East and West, like much of Guenon’s works, examines principles. Within this work there is a distinction between societies that are based on traditional, metaphysical principles, typified as being “East,” and the idea of civilization that is based free and materialistic principles, typified as being “West.” Despite the unprecedented progress seen throughout the 20th century and the Westernization of the East, the validity of Guenon’s work is retained due to his focus on principles. Some of the examples that Guenon raises regarding the destruction of traditional principles within the West have, over the course of time, become almost caricatures of themselves, following its own principles to absurd ends. The pursuit reason for the sake of reason, to exclude both the irrational and the supra-rational, is a case in point where arguments have become irrationally rational, though to detail this would take us too far afield. The principles, as highlighted by Guenon, are still apparent because the West continues to push the same paradigm in pursuing the idea of civilization. As long as the ethos of civilization is maintained, then works such as East and West will have currency. Much change will need to occur before East and West becomes a relic of the past.
While retaining its essential validity, East and West does show some signs of becoming dated. The view that “East is East, and West is West” has lost much in terms of both geographical and worldview differences. The advent of the global village has meant that countries are much more interconnected than they once were and this has resulted in a greater level of “outward activity”  and a significant shift away from the adherence to traditional principles. Guenon’s West has maintained the trajectory that he documented, going further in the direction detailed in East and West, and Guenon’s East has looked to mimic the progress of its counterpart, weakening its traditional structures. Yet, despite the dissolution of the East and the West as defining cultural categories, there has been an interesting shift. The globally homogenizating concept of civilization has resulted in a greater personal individuation such that, while cultural groupings such as “East” and “West” lose their value, there is an increased currency for describing individuals as “Eastern” or “Western” in their outlooks irrespective of geographical location. Guenon’s categories of “East” and “West” can retain their value if there is a shift in use away from describing societies towards individuals, such that we may talk of Westernized Easterners and Easternized Westerners. In the past 100 years, as Guenon’s “East” modernizes, there has been an increase in elements of Guenon’s “West” that have been increasingly searching for traditional principles.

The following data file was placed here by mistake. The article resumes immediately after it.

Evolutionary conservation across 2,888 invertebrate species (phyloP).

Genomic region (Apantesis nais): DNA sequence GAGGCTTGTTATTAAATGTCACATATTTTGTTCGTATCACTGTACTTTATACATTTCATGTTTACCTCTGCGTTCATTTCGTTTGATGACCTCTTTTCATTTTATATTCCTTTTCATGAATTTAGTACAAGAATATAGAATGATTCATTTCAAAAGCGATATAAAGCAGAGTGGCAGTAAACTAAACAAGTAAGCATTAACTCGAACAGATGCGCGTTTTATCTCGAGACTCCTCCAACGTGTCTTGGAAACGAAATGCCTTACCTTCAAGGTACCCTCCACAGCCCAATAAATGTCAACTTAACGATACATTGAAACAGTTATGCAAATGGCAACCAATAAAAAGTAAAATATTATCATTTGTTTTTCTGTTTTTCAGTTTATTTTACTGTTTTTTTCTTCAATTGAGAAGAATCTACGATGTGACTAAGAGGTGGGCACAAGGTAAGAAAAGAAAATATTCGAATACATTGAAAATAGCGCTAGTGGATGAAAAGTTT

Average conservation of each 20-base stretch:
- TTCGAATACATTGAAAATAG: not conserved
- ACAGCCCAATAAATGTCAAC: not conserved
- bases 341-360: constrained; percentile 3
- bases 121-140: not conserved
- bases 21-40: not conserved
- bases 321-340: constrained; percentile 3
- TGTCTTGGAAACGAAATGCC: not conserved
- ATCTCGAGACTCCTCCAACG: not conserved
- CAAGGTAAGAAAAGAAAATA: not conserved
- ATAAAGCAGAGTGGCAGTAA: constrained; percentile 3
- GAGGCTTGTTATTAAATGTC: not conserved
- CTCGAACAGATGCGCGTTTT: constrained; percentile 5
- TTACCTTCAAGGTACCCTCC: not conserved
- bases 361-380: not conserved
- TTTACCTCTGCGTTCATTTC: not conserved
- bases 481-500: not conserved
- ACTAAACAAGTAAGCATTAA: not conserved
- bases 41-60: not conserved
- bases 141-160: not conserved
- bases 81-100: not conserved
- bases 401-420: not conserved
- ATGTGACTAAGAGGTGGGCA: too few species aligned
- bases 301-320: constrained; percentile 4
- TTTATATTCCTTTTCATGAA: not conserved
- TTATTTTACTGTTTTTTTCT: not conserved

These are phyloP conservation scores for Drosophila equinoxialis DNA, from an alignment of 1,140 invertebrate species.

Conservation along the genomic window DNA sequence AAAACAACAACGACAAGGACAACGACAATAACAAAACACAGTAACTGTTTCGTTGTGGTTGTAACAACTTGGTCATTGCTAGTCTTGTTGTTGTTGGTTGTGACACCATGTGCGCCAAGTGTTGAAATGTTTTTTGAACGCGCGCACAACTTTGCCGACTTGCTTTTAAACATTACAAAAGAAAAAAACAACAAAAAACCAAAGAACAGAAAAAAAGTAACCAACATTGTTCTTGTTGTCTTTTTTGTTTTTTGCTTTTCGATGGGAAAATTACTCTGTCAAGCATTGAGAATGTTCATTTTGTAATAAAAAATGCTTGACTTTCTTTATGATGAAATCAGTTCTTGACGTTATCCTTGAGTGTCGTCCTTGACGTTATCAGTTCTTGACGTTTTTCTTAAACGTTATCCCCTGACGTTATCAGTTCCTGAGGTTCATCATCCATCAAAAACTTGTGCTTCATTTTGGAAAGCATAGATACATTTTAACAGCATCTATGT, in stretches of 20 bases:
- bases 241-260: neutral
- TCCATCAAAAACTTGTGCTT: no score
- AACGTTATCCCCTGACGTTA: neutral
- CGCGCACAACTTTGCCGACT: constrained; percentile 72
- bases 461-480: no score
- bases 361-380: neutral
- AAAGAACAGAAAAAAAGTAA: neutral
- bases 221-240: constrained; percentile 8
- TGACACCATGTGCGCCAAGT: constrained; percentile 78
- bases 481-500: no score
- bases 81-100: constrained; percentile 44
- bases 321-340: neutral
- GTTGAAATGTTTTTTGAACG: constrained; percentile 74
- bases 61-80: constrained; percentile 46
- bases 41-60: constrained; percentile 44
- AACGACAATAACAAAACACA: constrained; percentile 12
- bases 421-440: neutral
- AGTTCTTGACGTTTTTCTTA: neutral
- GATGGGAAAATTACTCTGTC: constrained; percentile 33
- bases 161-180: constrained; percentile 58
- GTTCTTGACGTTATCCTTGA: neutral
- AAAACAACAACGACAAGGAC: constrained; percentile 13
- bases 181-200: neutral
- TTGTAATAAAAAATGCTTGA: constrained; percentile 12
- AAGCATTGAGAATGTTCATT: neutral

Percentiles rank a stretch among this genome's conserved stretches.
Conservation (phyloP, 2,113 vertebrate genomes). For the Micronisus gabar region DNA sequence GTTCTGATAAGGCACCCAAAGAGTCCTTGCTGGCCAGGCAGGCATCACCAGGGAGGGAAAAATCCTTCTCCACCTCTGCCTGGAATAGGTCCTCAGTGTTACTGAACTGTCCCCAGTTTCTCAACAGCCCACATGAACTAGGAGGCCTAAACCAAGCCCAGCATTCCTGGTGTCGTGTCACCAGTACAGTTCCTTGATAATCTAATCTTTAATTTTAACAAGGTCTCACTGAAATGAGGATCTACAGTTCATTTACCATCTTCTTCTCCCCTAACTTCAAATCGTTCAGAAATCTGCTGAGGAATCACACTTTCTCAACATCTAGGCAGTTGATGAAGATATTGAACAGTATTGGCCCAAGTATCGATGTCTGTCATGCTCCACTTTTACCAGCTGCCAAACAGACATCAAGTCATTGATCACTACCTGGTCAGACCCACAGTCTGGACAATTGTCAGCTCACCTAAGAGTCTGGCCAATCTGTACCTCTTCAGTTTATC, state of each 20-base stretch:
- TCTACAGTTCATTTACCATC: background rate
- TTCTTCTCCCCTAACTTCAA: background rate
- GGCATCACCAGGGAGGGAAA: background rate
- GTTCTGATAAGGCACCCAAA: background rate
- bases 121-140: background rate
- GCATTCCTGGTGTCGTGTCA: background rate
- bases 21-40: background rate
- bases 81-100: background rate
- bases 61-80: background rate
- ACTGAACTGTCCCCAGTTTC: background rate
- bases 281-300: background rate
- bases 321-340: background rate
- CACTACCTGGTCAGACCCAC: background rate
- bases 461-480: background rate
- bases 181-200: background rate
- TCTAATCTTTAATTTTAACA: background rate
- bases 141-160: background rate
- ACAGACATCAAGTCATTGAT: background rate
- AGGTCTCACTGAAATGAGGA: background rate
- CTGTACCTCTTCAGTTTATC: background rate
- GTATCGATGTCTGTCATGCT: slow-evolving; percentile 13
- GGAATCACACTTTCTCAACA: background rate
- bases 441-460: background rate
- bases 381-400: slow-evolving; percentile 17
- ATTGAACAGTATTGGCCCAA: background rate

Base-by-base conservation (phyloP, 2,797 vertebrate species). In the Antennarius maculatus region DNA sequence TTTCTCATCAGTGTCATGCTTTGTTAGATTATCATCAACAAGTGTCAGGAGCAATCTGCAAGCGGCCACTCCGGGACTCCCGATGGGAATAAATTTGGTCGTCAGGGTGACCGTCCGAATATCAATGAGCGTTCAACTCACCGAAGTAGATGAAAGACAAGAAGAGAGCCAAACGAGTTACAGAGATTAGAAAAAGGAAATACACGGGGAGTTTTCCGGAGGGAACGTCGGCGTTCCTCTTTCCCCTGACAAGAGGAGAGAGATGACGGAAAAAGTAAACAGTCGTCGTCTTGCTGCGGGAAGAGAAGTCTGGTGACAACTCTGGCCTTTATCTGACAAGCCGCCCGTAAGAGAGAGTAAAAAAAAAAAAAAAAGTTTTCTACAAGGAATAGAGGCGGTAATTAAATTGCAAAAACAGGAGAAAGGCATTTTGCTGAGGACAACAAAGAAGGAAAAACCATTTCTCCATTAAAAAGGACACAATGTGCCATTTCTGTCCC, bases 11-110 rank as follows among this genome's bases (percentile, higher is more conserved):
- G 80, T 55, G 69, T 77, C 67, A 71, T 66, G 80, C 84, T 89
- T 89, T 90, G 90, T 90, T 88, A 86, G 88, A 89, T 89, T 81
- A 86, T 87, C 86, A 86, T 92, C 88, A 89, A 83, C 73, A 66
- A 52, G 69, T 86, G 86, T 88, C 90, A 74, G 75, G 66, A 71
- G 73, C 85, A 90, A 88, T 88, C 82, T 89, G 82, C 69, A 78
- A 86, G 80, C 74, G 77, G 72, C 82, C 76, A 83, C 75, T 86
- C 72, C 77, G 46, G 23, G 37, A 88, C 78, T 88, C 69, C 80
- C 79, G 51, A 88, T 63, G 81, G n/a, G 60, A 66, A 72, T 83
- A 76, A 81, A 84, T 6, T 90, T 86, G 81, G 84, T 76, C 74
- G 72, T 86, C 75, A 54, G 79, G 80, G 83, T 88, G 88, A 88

In East and West Guenon suggests that the solution for the West is something more akin to Hinduism than to any other Eastern doctrine. It is understandable given the prevalence of the class system amongst the people of Europe and its correspondence with that of the caste system of Hinduism. Guenon suggests that an Islamic civilization, despite being the “nearest to being like what a traditional Western civilization would be like,” would not be suitable because of the fear and hatred that it arouses. While such feelings would undermine the purposes of pursuing such an endeavor, Guenon’s acknowledgement that “this state of mind is only due to a lack of understanding” both provides the key to the solution and explains the rapid expansion of Islam in the West. With Islam foregrounded within much of the current media coverage, those Easternized Westerners are questioning their understanding of this traditional doctrine and, as a result of their knowledge seeking, are embracing this teaching. This has lessened the need for a European Hinduism and has allowed for traditional Eastern principles to become established in the West through those arriving at an understanding of Islam. While those attempting to inherit Guenon’s message write about reestablishing the traditional initiatic principles of Christianity or the establishment of a Masonic lodge that establishes traditional principles within the West, it is worth noting that Guenon chose Islam as the religious form that allowed him to enliven the traditional principles within himself, those very principles that he was attempting to enliven within the West.